Games Podcast: Flight Of Nova & Superhot VR

Games Podcast: Flight Of Nova & Superhot VR

Hello! Welcome to a new edition of the games podcast where I throw superlatives at two of my favourite games so far this year. First, I talk space flight and violent atmosphere-heat death in ‘Flight Of Nova‘, then making John Woo movies in ‘Superhot VR‘.

It’s unscripted again – time, it’s (not) on my side – but back to being double the length! Yay! So settle in and join me actually finding my love for gaming again. Enjoy!

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Games Podcast: Red White Yellow Cruising

Games: Red White Yellow Cruising

It’s back! New year craziness and some technical issues brought the game podcast to a halt, and life found a way (to get in the way), but it finally feels like a good time to restart!

You’ll notice that the games podcast is going to have shorter episodes from now on, both to help make it fit into my schedule, and also because I’m only going to talk about one game at a time. However, it’s now fully scripted, so you can read along if you please! Bonus article!

This week, I’m trying to put into words the greatness of a new music-based block matching game called ‘Red White Yellow Cruising’ on the Nintendo Switch. Enjoy!

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With ‘Fresh’, Mimi Cave Emerges As Horror’s Most Exciting New Director

When I tell you that you’re not ready for ‘Fresh‘, I don’t just mean the moment it pulls back its curtains to reveal its true nature leaving you wide-eyed and breathless. I also don’t mean the last 30 minutes, where I though my heart might actually escape through my mouth and run out of the room. It’s the moments where director Mimi Cave slams us out of our genre comfort zone, throwing our expectations on their heads, and confronting us directly through the eyes of her cast smashing through the fourth wall. The absolute dread she induces by just having a steady hand on the edits. The sheer desperation she squeezes out of every moment.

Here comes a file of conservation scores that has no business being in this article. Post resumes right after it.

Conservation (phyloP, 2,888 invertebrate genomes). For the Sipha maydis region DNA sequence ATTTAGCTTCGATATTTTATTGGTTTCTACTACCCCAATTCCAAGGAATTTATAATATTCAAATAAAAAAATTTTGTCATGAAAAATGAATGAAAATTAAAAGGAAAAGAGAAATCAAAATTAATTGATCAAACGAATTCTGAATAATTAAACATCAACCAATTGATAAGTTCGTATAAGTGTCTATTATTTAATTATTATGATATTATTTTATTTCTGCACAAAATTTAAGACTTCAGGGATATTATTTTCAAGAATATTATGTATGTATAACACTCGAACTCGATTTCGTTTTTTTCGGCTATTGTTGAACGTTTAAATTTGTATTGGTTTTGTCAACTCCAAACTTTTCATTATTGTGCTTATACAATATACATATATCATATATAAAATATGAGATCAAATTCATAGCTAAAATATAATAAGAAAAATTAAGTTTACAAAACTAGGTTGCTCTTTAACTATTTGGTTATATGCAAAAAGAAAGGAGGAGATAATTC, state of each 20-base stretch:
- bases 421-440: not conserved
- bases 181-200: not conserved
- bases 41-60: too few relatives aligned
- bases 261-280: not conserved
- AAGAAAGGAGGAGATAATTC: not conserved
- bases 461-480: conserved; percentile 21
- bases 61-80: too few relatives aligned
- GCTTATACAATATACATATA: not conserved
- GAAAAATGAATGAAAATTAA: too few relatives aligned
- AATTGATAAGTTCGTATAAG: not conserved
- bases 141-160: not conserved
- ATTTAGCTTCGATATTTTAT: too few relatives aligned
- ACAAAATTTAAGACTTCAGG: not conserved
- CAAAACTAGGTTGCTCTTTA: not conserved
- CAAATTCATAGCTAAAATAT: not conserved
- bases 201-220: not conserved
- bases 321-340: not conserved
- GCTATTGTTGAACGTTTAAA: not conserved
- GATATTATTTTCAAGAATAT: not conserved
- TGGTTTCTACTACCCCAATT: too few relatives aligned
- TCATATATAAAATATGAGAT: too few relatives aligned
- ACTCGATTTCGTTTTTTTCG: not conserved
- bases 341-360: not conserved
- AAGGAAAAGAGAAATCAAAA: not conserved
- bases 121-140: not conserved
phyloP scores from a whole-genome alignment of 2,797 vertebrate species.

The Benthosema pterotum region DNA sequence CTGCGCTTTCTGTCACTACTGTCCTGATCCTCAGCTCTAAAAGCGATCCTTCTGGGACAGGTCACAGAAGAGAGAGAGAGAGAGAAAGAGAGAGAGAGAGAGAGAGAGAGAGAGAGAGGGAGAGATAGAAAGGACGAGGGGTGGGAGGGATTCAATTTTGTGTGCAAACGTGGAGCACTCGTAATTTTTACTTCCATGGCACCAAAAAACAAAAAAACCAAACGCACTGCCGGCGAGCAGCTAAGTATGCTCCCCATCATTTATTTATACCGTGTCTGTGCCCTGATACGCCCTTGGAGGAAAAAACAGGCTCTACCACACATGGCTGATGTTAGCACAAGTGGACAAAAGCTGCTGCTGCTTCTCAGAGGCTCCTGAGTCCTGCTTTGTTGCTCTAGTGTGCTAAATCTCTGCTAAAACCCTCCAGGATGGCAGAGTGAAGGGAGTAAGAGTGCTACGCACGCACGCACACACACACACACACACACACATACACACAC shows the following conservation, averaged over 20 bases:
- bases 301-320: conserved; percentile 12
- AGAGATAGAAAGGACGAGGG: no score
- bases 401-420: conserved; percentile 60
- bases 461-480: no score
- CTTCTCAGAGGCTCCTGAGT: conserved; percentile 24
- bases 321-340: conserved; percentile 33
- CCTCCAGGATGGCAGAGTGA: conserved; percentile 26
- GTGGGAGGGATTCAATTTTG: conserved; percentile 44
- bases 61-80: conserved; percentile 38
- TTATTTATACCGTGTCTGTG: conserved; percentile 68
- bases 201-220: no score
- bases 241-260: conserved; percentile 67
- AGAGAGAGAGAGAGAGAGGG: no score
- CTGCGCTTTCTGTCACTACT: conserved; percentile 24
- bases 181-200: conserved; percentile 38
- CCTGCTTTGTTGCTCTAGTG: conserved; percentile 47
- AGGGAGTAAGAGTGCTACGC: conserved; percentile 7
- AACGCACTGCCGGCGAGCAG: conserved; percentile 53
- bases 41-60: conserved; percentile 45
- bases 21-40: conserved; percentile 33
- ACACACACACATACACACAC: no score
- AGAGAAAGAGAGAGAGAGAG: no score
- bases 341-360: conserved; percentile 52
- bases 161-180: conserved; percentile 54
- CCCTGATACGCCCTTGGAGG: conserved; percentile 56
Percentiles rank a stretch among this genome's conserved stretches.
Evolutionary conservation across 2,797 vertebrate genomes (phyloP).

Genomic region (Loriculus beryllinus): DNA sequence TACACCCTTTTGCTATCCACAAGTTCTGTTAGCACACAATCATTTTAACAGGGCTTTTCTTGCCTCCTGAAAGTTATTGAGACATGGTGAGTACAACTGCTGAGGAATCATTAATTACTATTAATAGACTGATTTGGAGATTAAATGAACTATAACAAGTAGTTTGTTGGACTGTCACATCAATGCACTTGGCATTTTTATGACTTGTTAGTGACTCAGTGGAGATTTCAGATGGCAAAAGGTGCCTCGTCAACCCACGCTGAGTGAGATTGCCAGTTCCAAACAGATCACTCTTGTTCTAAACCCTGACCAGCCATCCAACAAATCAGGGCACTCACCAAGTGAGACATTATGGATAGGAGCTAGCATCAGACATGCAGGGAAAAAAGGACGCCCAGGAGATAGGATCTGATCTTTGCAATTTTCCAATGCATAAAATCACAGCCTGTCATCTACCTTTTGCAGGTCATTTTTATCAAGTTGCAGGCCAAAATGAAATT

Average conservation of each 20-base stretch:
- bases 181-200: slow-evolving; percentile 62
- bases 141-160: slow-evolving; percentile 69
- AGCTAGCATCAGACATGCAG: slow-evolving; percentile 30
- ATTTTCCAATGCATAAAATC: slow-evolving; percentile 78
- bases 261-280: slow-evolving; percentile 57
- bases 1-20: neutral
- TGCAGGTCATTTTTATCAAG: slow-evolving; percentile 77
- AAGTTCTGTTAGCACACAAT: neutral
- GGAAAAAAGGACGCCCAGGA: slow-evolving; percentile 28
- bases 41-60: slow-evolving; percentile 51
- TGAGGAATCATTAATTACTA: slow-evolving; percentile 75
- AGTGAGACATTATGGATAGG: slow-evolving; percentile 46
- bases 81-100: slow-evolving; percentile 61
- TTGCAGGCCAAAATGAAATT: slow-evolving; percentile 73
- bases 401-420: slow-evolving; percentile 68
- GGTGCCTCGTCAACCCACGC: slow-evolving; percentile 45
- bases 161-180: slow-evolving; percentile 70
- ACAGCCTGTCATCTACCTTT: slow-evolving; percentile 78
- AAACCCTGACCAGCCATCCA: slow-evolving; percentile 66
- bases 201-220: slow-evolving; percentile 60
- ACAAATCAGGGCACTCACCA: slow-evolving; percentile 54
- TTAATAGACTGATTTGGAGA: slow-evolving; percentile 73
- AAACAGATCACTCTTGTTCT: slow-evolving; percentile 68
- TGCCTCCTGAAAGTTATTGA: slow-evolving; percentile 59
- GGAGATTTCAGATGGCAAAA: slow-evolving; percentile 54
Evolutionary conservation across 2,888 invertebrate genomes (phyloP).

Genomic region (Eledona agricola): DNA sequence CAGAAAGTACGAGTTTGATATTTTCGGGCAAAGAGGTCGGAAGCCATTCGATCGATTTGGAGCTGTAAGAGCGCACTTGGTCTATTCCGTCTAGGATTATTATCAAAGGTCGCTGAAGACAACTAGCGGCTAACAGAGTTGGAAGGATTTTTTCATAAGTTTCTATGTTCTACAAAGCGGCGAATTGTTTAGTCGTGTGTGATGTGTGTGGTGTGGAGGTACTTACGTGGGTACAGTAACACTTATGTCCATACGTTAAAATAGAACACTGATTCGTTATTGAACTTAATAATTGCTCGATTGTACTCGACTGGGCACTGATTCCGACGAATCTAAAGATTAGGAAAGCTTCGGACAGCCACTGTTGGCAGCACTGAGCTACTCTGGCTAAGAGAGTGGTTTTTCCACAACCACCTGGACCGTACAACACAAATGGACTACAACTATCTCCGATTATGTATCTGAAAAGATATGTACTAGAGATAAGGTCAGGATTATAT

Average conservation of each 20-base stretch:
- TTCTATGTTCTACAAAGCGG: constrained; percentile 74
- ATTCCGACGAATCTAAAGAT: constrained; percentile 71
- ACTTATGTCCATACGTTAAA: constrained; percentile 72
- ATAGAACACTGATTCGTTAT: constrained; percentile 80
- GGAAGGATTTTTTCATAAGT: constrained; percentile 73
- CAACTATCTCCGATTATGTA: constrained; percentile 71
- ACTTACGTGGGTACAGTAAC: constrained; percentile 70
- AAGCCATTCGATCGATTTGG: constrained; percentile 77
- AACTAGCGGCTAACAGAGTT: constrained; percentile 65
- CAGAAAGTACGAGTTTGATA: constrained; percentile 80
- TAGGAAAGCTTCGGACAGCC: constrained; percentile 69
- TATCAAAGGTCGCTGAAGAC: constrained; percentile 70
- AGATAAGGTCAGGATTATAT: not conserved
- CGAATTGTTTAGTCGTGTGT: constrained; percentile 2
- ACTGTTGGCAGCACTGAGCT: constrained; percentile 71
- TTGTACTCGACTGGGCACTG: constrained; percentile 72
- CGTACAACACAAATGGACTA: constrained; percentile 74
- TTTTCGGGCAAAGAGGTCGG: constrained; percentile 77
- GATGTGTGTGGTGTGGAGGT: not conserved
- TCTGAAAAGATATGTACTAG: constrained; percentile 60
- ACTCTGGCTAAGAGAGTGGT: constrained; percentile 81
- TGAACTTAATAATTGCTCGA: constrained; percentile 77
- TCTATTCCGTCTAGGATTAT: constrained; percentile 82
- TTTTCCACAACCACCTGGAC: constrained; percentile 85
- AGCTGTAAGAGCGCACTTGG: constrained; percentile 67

The meatball.

By the time you see the credits, one thing is incredibly clear: Mimi Cave is the freshest (sorry) new horror director in town.

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Awesome Friday Games Podcast: ‘Virtual Virtual Reality’ and ‘Half-Life: Alyx’

Virtual Virtual reality & Half Life: Alyx

Hello and welcome to a new episode of our games podcast! This week I travel deep into the Grid for a VR special, with Oculus Quest’s answer to Portal (yes, really), and then a reminder of why Valve is the best in the business of games design. Put on your VR headset of choice* and join me!

*VR headset not required

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Review: ‘Poupelle Of Chimney Town’ is a sweet adventure that loses something in translation

Poupelle of Chimneytown

The opening moments of the latest movie from Japan’s Studio 4°C are quite the thing: from the depths of space, a streaking red heart burns through the cosmos and buries itself into a very familiar planet. Landing directly in a landfill dump, it draws scraps of metal and canvas towards itself, gradually forming into something that starts to resemble a man. This striking setup beautifully sets the scene for a charming story of friendship and loss, with only a few hiccups along the way.

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Awesome Friday Games Podcast: ‘Marvel’s Guardians Of The Galaxy’ & ‘Call Of Duty: Modern Warfare 2’

Podcast Guardians of the Galaxy & Modern Warfare 2

Hello there, and the warmest of welcomes to this week’s Awesome Friday Games Podcast!

This week Simon takes a dive into why ‘Marvel’s Guardians Of The Galaxy’ makes such a strong case for game of the year, and also looks into the endless thrills of the Spec OPs missions in ‘Call Of Duty: Modern Warfare 2’.